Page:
Alas, politicians from both the main parties saw this potential change as a threat to their carefully guarded advantages. On February 2nd, 2017, three months after the passage of the referendum, the Maine state senate asked the Maine Supreme Judicial Court to provide an advisory opinion on the constitutionality of Question 5.

At issue in this case was a fairly unusual clause in the Maine state constitution that used the specific term “plurality” when describing how the governor, state representatives, and state senators were to be elected. Despite strong arguments to the contrary, the Maine Supreme Judicial Court eventually found that the use of ranked ballots could be inconsistent with the state constitution for these three offices. At the same time, it also concluded that there was no constitutional obstacle to using ranked ballots for the federal offices of US Congressman and US Senator for Maine. In addition, there was no constitutional obstacle to using ranked ballots for primary elections, even for state offices.

The state legislature was now faced with a decision. A few advocated taking the necessary steps to amend the constitution so as to respect the referendum result. The majority of elected officials, however, had other plans.

Within days of the court decision, a bill was introduced to repeal ranked choice voting in its entirety (even for federal and primary races, for which no constitutional obstacle existed). Citizens rallied in front of the state house and initiated a phone-in campaign to pressure their representatives not to repeal the ranked choice voting law. The repeal bill did not succeed but neither did another one which would have amended the constitution to bring ranked choice voting into constitutional compliance.

Seeing that disregarding the referendum result so abruptly was too obvious a tactic, opponents tried another approach. In October 2017, a new bill was passed that delayed ranked choice voting for all elections pending a constitutional amendment - even for federal and primary races for which there was no reason to delay. It also added that the referendum result would be repealed in its entirety if the constitution was not changed by 2021. The resurrection of the repeal attempt was a surprise and, for a brief moment, it seemed that the people’s referendum victory had been snatched away.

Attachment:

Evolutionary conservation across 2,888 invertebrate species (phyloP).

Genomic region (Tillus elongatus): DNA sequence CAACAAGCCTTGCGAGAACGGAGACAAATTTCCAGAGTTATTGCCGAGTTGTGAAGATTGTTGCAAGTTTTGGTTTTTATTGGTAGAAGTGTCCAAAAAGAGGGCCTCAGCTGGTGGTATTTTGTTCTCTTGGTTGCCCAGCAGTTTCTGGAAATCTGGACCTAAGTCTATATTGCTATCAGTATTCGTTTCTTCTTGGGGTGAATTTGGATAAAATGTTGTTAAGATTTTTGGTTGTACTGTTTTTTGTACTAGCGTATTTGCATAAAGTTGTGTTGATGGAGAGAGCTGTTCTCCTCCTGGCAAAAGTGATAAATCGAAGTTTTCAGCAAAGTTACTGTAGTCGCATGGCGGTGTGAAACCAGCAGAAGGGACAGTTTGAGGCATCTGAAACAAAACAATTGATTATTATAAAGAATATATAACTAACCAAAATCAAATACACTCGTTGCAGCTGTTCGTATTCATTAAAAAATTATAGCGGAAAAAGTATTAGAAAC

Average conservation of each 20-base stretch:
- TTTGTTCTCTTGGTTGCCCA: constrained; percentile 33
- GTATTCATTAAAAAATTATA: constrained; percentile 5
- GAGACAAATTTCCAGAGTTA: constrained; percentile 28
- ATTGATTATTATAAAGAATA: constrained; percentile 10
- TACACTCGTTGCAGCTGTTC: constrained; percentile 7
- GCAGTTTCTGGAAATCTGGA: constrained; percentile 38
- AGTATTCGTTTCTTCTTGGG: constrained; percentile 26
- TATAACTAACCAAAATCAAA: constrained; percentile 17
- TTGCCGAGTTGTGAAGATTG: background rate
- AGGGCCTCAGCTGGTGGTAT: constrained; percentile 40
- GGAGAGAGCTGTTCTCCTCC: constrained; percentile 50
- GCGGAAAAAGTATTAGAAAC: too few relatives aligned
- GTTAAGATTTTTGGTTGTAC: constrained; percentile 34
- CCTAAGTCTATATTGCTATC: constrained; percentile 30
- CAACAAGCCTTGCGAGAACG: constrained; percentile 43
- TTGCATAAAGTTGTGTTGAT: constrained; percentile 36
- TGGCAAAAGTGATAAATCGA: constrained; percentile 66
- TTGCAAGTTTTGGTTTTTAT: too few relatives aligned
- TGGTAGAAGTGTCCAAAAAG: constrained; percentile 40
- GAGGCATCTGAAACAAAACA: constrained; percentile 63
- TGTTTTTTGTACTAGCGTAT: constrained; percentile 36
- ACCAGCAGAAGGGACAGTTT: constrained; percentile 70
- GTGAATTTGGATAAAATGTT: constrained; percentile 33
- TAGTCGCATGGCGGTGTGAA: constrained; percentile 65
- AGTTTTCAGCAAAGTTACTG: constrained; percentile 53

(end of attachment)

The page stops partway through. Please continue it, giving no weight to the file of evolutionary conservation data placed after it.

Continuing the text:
A New Hope

As could be expected, ranked ballot supporters were infuriated. Quickly, they decided to use a rare procedure called the “People’s Veto”. In addition to referenda, Maine’s constitution also allows citizens to use a People’s Veto to block legislation passed by their representatives. To activate the veto, supporters would again need to submit a petition signed by a number of citizens equal to 10% of the popular vote in the most recent gubernatorial election. It was a process familiar to ranked ballot supporters who were given 90 days to collect another 62,000 signatures. If successful, the People’s Veto would block the bill repealing the results of the first referendum pending the outcome of a second referendum on ranked ballots.

The new petition campaign was approved one day before the November 7th, 2017 state house election. Again, RCV supporters stood outside voting locations and collected half of the required signatures in a single day. Once again campaigners worked spent the following weeks collecting the balance of the required signatures and the People’s Veto succeeded. There would be another referendum, this time on June 12th, 2018, when Mainers will get to vote on whether to repeal the legislature’s cancellation of ranked ballots.

June 12th is also the day of the the primary elections for Maine Governor. Because the People’s Veto was successful, both the Republican and Democratic parties will be using ranked ballots to decide their nominee. Whatever the result of the referendum happening at the same time, this primary vote – the first in the US to ever use ranked ballots – will mark an important victory for a dedicated group of grassroots campaigners who took on the political establishment and won – at least for now.

Whatever the referendum’s outcome, you can be sure June 12th will not be the last battle in the struggle for ranked ballots. It will, however, mark a major milestone and could be an important catalyst for change in many more states. We’ll be watching.